Post dubstep is still in its infancy; still too nebulous for producers, critics, and fans alike to be able to agree on what exactly the moniker should entail. Nevertheless, interesting things are happening.
That’s where Matt Keaton, aka Fast Nasty, comes in with his new EP, Mercury Hills. No stranger to traditional dubstep, Keaton is definitely onto something, following the logical progression to find what lies beyond. Take Mercury Hills’ three tracks as a sample of what post dubstep has to offer.
The same spirit of experimentation that characterized dubstep in its early days, and now defines it, can still be found in post dubstep. But if anything could already be said to be a defining trait of this emerging style, it would be the overall slower tempo of the music.
Post dubstep doesn’t make use of the traditional rate of 140 beats-per-minute. And that might be its major coup. That, and the fact that the volume at which traditional dubstep is recorded is brought down for post dubstep. By comparison, a lot of the music seems positively tame. A greater emphasis on vocals and vocal samples also sets post dubstep apart from its predecessor.
All of this is certainly the case on Mercury Hills. Each of the three tracks builds more slowly, more deliberately. And each maintains a simpler rhythm.
Post dubstep stills employs the gaps, abrupt changes in pitch and duration, synth lines that are all over the place and wubs, wobbles and growls of traditional dubstep, but to a lesser degree, although this may vary from song to song and from artist to artist.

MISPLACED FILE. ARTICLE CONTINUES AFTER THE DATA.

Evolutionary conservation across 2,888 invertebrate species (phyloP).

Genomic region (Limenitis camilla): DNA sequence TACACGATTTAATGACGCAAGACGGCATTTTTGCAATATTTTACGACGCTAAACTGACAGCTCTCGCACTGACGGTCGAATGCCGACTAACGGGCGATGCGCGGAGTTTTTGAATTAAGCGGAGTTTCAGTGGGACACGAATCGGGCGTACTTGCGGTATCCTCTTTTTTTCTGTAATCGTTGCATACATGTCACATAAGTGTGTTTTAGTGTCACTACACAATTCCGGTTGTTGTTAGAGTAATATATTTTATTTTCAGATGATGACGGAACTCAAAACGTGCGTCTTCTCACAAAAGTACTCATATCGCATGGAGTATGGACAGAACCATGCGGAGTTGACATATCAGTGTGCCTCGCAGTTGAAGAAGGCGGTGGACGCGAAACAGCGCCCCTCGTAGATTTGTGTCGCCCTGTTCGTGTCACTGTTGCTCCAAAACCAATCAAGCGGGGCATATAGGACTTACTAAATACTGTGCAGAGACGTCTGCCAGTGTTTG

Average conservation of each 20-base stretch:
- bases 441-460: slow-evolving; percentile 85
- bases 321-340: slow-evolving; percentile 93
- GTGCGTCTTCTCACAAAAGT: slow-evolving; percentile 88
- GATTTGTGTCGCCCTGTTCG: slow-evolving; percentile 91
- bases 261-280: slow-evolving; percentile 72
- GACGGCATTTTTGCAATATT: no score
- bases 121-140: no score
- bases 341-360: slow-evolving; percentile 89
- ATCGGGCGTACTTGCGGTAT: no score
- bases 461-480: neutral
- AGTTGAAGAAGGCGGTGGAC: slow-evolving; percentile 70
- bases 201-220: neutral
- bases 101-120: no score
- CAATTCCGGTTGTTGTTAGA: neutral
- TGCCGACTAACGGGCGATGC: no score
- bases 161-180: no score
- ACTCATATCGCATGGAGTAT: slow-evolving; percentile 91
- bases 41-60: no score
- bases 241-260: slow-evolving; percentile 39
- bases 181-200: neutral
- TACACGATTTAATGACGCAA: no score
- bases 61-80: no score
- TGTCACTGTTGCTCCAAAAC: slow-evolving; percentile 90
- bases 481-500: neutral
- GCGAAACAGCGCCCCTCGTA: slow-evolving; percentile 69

In this regard, Mercury Hills has much in common with Fast Nasty’s earlier EP, Mourning of the Empress. Both utilize these elements minimally, or at least more conservatively. This causes these two EPs to stand apart from "Hypno Roll", Fast Nasty’s collaboration with SpookyJones, where the focus is on heavy dubstep.
Matt Keaton and artists like him are at the forefront of a new movement. Only time will tell if this movement gains wide acceptance or if people will look on it as a novelty, a fluke. But amazing things are being created as some producers make the shift to post dubstep. I’d even go so far as to say that Keaton and his contemporaries are now doing for electronic music in general, and dubstep in particular, what Jon Hendricks did for jazz more than 50 years ago.